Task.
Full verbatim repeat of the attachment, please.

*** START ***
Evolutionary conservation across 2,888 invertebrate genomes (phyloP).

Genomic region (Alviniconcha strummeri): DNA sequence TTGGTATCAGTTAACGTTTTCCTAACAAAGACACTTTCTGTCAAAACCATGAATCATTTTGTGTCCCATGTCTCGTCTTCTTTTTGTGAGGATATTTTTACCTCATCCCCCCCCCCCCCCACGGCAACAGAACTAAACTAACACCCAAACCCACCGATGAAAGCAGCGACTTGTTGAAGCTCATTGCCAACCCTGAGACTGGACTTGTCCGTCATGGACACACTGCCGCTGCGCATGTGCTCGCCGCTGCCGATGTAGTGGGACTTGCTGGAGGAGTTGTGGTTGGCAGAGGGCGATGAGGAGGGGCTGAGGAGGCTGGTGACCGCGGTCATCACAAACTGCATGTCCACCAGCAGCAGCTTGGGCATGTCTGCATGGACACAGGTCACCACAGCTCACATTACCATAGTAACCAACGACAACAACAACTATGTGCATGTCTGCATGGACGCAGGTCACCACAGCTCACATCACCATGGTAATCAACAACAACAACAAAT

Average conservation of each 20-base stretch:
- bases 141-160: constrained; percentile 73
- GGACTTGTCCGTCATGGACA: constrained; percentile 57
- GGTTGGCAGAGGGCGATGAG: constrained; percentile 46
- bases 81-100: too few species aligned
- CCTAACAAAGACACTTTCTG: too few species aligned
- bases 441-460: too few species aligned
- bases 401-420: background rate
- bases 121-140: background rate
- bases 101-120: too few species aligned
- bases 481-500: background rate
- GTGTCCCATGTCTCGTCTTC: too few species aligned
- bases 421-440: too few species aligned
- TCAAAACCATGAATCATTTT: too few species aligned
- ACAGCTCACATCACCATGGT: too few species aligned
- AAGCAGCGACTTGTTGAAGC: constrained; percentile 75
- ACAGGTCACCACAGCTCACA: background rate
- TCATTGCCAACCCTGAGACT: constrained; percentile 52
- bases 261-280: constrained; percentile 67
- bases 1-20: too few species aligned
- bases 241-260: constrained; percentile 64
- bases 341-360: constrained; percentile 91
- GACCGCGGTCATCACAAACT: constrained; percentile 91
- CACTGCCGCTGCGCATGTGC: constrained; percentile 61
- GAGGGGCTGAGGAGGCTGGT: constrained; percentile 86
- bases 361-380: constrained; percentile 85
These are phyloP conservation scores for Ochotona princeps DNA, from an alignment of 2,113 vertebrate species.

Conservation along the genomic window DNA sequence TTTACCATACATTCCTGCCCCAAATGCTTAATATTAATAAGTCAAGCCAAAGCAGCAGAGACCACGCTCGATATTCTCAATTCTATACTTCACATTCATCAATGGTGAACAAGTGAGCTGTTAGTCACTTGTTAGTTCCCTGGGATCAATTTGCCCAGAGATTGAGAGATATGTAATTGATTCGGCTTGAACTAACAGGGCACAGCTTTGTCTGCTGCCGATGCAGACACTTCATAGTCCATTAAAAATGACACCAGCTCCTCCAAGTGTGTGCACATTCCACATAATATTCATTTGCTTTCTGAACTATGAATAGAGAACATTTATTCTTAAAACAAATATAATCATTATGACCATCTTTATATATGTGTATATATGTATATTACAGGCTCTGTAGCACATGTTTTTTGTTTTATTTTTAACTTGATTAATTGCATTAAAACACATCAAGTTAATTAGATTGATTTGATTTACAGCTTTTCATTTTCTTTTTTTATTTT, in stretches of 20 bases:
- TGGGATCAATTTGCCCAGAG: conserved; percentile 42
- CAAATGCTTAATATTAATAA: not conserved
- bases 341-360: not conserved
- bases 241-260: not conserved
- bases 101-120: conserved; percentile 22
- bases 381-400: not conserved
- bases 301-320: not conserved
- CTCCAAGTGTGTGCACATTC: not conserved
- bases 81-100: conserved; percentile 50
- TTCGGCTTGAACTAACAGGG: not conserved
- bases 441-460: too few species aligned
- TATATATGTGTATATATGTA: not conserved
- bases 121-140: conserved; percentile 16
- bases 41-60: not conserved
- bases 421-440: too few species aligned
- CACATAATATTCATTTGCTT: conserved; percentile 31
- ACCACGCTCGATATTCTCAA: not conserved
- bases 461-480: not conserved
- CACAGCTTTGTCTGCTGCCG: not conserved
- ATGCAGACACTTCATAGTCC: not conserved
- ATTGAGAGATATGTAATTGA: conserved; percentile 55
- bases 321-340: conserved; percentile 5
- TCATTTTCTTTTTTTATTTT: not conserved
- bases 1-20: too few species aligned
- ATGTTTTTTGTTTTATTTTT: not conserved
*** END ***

Evolutionary conservation across 2,888 invertebrate genomes (phyloP).

Genomic region (Alviniconcha strummeri): DNA sequence TTGGTATCAGTTAACGTTTTCCTAACAAAGACACTTTCTGTCAAAACCATGAATCATTTTGTGTCCCATGTCTCGTCTTCTTTTTGTGAGGATATTTTTACCTCATCCCCCCCCCCCCCCACGGCAACAGAACTAAACTAACACCCAAACCCACCGATGAAAGCAGCGACTTGTTGAAGCTCATTGCCAACCCTGAGACTGGACTTGTCCGTCATGGACACACTGCCGCTGCGCATGTGCTCGCCGCTGCCGATGTAGTGGGACTTGCTGGAGGAGTTGTGGTTGGCAGAGGGCGATGAGGAGGGGCTGAGGAGGCTGGTGACCGCGGTCATCACAAACTGCATGTCCACCAGCAGCAGCTTGGGCATGTCTGCATGGACACAGGTCACCACAGCTCACATTACCATAGTAACCAACGACAACAACAACTATGTGCATGTCTGCATGGACGCAGGTCACCACAGCTCACATCACCATGGTAATCAACAACAACAACAAAT

Average conservation of each 20-base stretch:
- bases 141-160: constrained; percentile 73
- GGACTTGTCCGTCATGGACA: constrained; percentile 57
- GGTTGGCAGAGGGCGATGAG: constrained; percentile 46
- bases 81-100: too few species aligned
- CCTAACAAAGACACTTTCTG: too few species aligned
- bases 441-460: too few species aligned
- bases 401-420: background rate
- bases 121-140: background rate
- bases 101-120: too few species aligned
- bases 481-500: background rate
- GTGTCCCATGTCTCGTCTTC: too few species aligned
- bases 421-440: too few species aligned
- TCAAAACCATGAATCATTTT: too few species aligned
- ACAGCTCACATCACCATGGT: too few species aligned
- AAGCAGCGACTTGTTGAAGC: constrained; percentile 75
- ACAGGTCACCACAGCTCACA: background rate
- TCATTGCCAACCCTGAGACT: constrained; percentile 52
- bases 261-280: constrained; percentile 67
- bases 1-20: too few species aligned
- bases 241-260: constrained; percentile 64
- bases 341-360: constrained; percentile 91
- GACCGCGGTCATCACAAACT: constrained; percentile 91
- CACTGCCGCTGCGCATGTGC: constrained; percentile 61
- GAGGGGCTGAGGAGGCTGGT: constrained; percentile 86
- bases 361-380: constrained; percentile 85
These are phyloP conservation scores for Ochotona princeps DNA, from an alignment of 2,113 vertebrate species.

Conservation along the genomic window DNA sequence TTTACCATACATTCCTGCCCCAAATGCTTAATATTAATAAGTCAAGCCAAAGCAGCAGAGACCACGCTCGATATTCTCAATTCTATACTTCACATTCATCAATGGTGAACAAGTGAGCTGTTAGTCACTTGTTAGTTCCCTGGGATCAATTTGCCCAGAGATTGAGAGATATGTAATTGATTCGGCTTGAACTAACAGGGCACAGCTTTGTCTGCTGCCGATGCAGACACTTCATAGTCCATTAAAAATGACACCAGCTCCTCCAAGTGTGTGCACATTCCACATAATATTCATTTGCTTTCTGAACTATGAATAGAGAACATTTATTCTTAAAACAAATATAATCATTATGACCATCTTTATATATGTGTATATATGTATATTACAGGCTCTGTAGCACATGTTTTTTGTTTTATTTTTAACTTGATTAATTGCATTAAAACACATCAAGTTAATTAGATTGATTTGATTTACAGCTTTTCATTTTCTTTTTTTATTTT, in stretches of 20 bases:
- TGGGATCAATTTGCCCAGAG: conserved; percentile 42
- CAAATGCTTAATATTAATAA: not conserved
- bases 341-360: not conserved
- bases 241-260: not conserved
- bases 101-120: conserved; percentile 22
- bases 381-400: not conserved
- bases 301-320: not conserved
- CTCCAAGTGTGTGCACATTC: not conserved
- bases 81-100: conserved; percentile 50
- TTCGGCTTGAACTAACAGGG: not conserved
- bases 441-460: too few species aligned
- TATATATGTGTATATATGTA: not conserved
- bases 121-140: conserved; percentile 16
- bases 41-60: not conserved
- bases 421-440: too few species aligned
- CACATAATATTCATTTGCTT: conserved; percentile 31
- ACCACGCTCGATATTCTCAA: not conserved
- bases 461-480: not conserved
- CACAGCTTTGTCTGCTGCCG: not conserved
- ATGCAGACACTTCATAGTCC: not conserved
- ATTGAGAGATATGTAATTGA: conserved; percentile 55
- bases 321-340: conserved; percentile 5
- TCATTTTCTTTTTTTATTTT: not conserved
- bases 1-20: too few species aligned
- ATGTTTTTTGTTTTATTTTT: not conserved